A greater understanding of the relationship between climate change, migration, cities and conflict is required in the global research community. Clemence Finaz, a Research Associate at International Alert, illustrates the complexities of a densely-populated city’s vulnerability to compound risks, including climate-related disaster and a high level of insecurity using the case example of Port-au-Prince, Haiti.
Last month, world leaders convened the third United Nations Conference on Housing and Sustainable Urban Development (Habitat III) in Quito, Ecuador. The conference aimed to assess accomplishments to date, renew political commitment for sustainable urban development, address poverty and identify and tackle new and emerging urban challenges over the period of the next 20 years.
To inform policy and programming in urban settings, the conference got to grips with several key areas underlying urban vulnerability, such as urbanisation, migration and refugees. Cities are today’s primary destination for most of the world’s international migrants, refugees, and Internally Displaced Persons (IDPs). In fact, the majority of these persons are thought to be living in urban areas as a result of conflict, or other drivers such as climate change, disasters, environmental degradation or insecurity.
A significant proportion of this urban expansion is occurring in fragile and conflict-affected areas, such as Haiti. The conference represented a timely opportunity to address the underresearched and oft-overlooked linkages between climate change, migration, urban resilience and fragility.
Port-au-Prince, Haiti, is a case in point to illustrate the complexities of a densely-populated city’s vulnerability to compound risks, including climate-related disaster and a high level of insecurity.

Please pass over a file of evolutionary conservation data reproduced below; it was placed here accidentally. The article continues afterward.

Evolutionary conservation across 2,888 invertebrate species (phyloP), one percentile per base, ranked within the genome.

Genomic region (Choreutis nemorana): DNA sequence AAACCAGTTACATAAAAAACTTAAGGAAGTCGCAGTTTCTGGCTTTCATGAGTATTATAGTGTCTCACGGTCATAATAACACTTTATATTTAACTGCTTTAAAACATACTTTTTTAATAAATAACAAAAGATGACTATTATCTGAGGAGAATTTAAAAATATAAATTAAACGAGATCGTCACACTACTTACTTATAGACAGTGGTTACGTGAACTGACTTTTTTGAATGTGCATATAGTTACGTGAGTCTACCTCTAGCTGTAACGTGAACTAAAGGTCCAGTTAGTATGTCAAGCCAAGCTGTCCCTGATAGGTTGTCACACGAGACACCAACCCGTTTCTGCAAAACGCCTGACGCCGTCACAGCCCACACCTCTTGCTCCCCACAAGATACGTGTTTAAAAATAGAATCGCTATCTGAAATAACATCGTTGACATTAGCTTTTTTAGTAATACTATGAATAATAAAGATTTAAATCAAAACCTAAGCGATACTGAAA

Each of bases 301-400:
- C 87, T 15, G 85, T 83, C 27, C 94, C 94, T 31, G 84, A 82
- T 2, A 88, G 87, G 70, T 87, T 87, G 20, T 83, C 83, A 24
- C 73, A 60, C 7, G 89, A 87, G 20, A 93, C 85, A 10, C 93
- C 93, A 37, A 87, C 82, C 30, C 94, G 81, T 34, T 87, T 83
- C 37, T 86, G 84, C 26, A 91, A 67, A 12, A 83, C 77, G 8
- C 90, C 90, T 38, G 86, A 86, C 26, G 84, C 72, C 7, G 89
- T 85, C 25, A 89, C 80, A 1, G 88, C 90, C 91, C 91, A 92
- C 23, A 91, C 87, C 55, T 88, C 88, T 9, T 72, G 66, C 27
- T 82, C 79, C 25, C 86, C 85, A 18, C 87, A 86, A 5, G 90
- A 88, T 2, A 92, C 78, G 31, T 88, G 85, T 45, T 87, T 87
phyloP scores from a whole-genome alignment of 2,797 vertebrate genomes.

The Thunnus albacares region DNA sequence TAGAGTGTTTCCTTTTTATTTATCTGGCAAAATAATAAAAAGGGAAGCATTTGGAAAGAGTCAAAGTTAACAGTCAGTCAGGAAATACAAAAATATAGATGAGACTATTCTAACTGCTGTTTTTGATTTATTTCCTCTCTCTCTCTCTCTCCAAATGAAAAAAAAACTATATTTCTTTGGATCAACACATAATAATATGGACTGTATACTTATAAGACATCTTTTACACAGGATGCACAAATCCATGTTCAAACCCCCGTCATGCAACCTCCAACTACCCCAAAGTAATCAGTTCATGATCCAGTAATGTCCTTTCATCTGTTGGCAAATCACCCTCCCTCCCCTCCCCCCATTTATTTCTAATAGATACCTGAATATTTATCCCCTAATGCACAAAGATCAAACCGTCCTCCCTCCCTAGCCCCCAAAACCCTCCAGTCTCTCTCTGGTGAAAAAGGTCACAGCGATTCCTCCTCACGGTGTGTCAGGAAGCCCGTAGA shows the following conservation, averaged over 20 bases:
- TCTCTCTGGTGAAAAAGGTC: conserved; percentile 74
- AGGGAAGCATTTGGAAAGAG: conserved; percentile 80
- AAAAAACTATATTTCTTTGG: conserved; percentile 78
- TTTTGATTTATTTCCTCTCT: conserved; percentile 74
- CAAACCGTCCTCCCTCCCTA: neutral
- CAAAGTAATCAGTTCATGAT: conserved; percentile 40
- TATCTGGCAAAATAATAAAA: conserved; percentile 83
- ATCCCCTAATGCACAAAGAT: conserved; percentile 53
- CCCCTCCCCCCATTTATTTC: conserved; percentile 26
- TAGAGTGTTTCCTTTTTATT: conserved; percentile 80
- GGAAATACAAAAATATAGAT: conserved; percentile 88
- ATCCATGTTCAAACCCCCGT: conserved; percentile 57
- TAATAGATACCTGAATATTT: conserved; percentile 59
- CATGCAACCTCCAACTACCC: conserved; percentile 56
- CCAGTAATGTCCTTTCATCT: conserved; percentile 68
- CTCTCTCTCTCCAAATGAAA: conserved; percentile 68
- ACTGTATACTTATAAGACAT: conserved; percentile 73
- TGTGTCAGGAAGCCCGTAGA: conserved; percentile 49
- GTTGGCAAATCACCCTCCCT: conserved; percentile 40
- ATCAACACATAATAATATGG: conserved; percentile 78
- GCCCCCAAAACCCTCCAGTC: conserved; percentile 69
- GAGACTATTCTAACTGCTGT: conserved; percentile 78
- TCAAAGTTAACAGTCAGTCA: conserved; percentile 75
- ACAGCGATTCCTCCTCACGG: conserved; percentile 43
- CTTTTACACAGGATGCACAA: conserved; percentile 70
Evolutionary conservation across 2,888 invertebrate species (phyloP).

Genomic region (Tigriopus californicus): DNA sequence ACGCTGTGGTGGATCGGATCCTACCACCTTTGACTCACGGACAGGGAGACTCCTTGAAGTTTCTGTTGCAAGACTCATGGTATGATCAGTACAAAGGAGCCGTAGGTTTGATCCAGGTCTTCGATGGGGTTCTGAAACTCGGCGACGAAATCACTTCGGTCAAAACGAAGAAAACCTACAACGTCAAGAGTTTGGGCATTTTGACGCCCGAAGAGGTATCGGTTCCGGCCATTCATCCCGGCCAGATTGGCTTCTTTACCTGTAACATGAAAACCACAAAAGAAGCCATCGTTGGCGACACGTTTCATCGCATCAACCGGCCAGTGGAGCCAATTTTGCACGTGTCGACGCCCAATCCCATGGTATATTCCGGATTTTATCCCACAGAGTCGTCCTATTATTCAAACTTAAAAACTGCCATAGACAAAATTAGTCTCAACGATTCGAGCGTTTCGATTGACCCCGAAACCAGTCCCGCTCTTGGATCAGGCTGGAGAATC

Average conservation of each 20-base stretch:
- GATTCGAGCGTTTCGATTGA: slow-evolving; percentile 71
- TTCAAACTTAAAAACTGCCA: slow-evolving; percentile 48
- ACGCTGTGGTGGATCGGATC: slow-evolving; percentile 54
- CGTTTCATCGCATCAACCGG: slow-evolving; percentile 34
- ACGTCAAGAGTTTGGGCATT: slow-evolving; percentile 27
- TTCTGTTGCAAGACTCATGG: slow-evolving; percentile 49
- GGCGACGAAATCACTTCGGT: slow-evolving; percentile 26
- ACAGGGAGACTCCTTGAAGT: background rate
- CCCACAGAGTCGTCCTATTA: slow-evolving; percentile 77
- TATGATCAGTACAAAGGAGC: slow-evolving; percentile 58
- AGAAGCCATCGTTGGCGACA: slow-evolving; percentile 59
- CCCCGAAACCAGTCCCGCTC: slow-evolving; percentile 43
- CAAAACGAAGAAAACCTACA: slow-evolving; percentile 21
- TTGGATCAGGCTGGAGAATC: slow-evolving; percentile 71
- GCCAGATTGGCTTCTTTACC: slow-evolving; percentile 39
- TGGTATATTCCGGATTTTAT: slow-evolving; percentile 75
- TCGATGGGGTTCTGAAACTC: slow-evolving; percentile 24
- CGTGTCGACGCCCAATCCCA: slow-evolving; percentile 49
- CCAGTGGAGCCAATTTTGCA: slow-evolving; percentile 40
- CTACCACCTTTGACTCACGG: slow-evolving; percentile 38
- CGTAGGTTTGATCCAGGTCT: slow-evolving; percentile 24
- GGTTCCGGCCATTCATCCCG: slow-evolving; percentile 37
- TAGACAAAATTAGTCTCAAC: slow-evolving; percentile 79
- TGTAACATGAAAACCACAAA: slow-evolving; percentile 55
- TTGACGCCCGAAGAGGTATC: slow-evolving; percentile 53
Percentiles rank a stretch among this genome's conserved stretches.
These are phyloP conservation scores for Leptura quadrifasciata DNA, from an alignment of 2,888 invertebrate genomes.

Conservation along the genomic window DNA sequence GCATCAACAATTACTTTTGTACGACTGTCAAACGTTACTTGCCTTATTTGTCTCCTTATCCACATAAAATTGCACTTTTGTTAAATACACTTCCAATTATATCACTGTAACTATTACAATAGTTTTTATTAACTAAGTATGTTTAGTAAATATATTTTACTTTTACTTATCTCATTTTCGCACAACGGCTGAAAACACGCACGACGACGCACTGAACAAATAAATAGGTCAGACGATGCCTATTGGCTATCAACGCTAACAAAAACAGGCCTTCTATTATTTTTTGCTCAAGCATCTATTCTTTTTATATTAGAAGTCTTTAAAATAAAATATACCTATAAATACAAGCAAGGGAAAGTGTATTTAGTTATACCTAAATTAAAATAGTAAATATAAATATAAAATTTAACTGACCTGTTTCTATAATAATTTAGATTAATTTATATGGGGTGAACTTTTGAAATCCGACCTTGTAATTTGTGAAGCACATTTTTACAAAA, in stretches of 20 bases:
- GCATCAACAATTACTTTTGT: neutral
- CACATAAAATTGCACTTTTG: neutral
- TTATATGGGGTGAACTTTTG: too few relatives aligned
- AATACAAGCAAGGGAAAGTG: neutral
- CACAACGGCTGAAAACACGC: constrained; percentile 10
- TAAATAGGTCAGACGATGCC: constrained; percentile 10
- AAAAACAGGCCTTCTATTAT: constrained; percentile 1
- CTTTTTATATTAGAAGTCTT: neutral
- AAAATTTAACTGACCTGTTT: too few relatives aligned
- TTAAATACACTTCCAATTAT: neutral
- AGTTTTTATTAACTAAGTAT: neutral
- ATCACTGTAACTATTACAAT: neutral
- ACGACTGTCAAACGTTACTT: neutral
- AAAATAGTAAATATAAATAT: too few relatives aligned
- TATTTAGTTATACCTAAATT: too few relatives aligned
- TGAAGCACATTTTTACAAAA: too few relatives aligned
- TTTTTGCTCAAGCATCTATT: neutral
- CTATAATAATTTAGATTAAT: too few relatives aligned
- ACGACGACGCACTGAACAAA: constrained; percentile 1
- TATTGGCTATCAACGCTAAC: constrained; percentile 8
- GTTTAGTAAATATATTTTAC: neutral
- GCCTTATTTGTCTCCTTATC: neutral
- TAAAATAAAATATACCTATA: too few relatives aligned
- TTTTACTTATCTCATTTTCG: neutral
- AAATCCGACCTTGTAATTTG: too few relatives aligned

As one of the world’s poorest nations, Haiti has endured repeated natural disasters, health crises and political unrest since 2000. Last month, a major hurricane struck again (Hurricane Matthew), at a time when the country is still struggling to recover from the 2010 7.0 earthquake that claimed the lives of almost 220,000 people.
If Matthew caused havoc in the south of the country, Port-au-Prince, the capital, and biggest city in Haiti, has not been spared by the storm. The hazard-exposed city provides a good case example to dig deeper into factors of urban vulnerability.
Rural-urban migration in Haiti has been an ongoing phenomenon since the 1980s. This is largely due to environmental degradation, including soil erosion and population increase which has led to a reduction in the average space which can be cultivated in rural areas. The rural exodus has put increased pressure on space within the Port-au-Prince metropolitan region. The capital has expanded rapidly and is now populated by more than 2.3 million urban dwellers, representing a quarter of the total population. Hazard-prone, segregated and poorly maintained informal settlements, like Cité Soleil, have mushroomed. Unplanned and poorly managed urban growth has resulted in an inequitable, exclusionary and fragmented city, which ranks among the most violent in the world.
Climate-related extreme events frequently hit the Caribbean region as a whole. However, the impacts and disaster-related consequences are not felt the same in Haiti, where urban and rural populations are affected differently and inequitably within urban areas.